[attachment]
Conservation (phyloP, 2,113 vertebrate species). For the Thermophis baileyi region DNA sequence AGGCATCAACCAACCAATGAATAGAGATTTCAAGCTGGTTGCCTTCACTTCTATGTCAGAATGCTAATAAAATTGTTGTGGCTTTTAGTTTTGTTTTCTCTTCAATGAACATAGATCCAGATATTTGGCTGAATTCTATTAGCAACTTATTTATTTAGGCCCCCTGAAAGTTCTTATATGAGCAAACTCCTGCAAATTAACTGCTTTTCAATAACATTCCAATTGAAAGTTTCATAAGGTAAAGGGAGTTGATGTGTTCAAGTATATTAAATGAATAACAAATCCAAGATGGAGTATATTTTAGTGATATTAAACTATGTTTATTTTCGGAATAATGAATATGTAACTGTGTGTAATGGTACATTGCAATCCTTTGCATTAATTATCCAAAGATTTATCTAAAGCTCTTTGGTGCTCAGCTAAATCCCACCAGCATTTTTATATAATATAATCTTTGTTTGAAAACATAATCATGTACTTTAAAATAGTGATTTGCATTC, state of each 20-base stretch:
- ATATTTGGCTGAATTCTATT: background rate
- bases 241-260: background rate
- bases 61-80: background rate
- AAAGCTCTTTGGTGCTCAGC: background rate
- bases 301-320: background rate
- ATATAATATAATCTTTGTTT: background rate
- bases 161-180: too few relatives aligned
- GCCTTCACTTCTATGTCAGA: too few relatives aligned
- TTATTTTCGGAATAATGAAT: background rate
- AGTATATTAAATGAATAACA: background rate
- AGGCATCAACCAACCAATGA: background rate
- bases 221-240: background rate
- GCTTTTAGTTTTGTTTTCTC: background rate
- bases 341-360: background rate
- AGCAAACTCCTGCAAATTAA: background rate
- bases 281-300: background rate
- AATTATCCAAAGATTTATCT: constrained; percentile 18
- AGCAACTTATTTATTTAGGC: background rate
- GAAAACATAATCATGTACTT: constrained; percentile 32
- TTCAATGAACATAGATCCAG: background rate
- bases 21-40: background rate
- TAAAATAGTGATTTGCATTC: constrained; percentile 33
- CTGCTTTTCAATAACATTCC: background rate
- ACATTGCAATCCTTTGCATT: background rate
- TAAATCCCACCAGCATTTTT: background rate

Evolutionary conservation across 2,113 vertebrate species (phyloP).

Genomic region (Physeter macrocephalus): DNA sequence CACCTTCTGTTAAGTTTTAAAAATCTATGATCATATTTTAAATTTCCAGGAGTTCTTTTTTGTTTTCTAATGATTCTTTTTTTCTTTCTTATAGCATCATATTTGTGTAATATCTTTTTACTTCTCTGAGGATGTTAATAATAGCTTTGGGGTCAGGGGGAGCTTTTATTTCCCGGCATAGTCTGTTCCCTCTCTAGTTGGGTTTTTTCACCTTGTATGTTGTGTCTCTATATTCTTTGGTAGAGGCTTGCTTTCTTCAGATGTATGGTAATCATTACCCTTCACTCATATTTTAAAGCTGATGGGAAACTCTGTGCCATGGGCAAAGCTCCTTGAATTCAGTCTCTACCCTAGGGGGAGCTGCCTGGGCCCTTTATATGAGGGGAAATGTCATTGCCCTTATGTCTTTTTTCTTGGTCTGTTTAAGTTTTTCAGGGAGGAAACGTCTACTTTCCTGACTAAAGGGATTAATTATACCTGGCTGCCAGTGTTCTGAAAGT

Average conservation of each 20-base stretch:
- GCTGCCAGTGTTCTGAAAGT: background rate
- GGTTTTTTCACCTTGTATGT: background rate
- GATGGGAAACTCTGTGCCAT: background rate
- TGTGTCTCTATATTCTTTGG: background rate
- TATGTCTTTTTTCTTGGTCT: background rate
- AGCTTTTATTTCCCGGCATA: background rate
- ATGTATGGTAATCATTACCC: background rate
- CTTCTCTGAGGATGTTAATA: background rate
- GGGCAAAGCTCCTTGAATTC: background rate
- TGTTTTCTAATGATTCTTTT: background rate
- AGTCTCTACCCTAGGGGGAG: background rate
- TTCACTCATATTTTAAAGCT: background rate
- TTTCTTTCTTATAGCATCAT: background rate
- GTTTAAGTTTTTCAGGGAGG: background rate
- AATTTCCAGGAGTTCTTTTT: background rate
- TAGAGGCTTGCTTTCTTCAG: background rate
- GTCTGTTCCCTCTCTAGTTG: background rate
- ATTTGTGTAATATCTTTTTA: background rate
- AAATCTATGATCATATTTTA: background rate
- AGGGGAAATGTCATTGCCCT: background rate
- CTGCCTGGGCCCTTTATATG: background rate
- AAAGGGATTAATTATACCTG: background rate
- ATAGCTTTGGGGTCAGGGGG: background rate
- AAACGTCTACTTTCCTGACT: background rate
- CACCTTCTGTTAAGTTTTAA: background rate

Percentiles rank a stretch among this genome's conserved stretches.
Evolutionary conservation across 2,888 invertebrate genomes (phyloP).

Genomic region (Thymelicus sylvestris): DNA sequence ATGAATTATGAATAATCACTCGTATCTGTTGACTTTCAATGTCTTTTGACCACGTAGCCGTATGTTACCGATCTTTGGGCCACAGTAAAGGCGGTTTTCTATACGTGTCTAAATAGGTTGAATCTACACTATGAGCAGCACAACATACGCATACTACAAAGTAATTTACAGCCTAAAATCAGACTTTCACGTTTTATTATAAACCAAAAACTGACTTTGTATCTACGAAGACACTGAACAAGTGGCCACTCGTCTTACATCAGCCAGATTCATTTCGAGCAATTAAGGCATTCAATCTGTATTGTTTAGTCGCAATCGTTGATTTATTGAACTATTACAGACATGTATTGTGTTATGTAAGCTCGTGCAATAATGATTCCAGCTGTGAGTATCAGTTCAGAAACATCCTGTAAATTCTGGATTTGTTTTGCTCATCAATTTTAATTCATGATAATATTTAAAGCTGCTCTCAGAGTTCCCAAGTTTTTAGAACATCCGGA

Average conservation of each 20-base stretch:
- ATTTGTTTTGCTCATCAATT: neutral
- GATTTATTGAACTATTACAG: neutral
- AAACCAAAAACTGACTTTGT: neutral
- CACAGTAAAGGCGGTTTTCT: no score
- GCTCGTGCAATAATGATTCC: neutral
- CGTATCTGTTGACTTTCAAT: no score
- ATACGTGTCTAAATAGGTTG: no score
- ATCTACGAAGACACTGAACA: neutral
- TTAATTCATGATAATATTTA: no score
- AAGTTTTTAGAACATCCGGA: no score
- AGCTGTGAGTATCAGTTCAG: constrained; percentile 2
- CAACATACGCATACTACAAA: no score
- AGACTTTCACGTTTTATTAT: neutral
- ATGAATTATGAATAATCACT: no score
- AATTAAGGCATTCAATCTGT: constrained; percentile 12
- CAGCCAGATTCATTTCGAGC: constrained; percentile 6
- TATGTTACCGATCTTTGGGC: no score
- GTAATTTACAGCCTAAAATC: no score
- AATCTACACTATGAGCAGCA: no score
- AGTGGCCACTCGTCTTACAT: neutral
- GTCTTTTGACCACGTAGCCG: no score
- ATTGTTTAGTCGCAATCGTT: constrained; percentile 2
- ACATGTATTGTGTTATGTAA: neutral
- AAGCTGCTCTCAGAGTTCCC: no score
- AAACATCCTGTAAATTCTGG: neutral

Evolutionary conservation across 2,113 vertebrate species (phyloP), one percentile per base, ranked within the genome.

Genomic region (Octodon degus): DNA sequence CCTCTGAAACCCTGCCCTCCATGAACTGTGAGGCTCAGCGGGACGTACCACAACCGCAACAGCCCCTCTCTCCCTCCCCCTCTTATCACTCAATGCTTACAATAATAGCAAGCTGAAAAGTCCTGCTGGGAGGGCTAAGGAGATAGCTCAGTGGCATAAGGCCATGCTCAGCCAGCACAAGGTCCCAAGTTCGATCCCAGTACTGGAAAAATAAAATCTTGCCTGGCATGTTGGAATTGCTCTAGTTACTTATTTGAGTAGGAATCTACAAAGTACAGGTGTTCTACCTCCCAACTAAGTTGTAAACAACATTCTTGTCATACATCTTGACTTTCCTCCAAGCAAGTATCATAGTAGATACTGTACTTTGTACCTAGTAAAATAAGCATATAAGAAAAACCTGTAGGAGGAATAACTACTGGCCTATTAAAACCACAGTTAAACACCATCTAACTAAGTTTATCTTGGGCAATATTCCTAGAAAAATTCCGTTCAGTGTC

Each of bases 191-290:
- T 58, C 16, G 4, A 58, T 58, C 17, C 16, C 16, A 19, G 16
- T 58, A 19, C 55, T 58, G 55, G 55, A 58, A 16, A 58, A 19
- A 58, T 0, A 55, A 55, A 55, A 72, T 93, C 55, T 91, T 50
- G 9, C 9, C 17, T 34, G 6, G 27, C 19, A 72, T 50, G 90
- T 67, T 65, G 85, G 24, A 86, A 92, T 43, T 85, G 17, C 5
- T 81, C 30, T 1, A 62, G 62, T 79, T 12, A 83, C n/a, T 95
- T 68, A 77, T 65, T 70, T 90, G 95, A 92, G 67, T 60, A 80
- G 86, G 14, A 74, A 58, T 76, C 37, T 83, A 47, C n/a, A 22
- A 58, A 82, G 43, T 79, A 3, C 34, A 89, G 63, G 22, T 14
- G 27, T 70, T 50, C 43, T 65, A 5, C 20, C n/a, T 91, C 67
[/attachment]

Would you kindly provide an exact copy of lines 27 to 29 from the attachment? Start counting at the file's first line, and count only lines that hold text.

Evolutionary conservation across 2,113 vertebrate species (phyloP).

Genomic region (Physeter macrocephalus): DNA sequence CACCTTCTGTTAAGTTTTAAAAATCTATGATCATATTTTAAATTTCCAGGAGTTCTTTTTTGTTTTCTAATGATTCTTTTTTTCTTTCTTATAGCATCATATTTGTGTAATATCTTTTTACTTCTCTGAGGATGTTAATAATAGCTTTGGGGTCAGGGGGAGCTTTTATTTCCCGGCATAGTCTGTTCCCTCTCTAGTTGGGTTTTTTCACCTTGTATGTTGTGTCTCTATATTCTTTGGTAGAGGCTTGCTTTCTTCAGATGTATGGTAATCATTACCCTTCACTCATATTTTAAAGCTGATGGGAAACTCTGTGCCATGGGCAAAGCTCCTTGAATTCAGTCTCTACCCTAGGGGGAGCTGCCTGGGCCCTTTATATGAGGGGAAATGTCATTGCCCTTATGTCTTTTTTCTTGGTCTGTTTAAGTTTTTCAGGGAGGAAACGTCTACTTTCCTGACTAAAGGGATTAATTATACCTGGCTGCCAGTGTTCTGAAAGT

Average conservation of each 20-base stretch: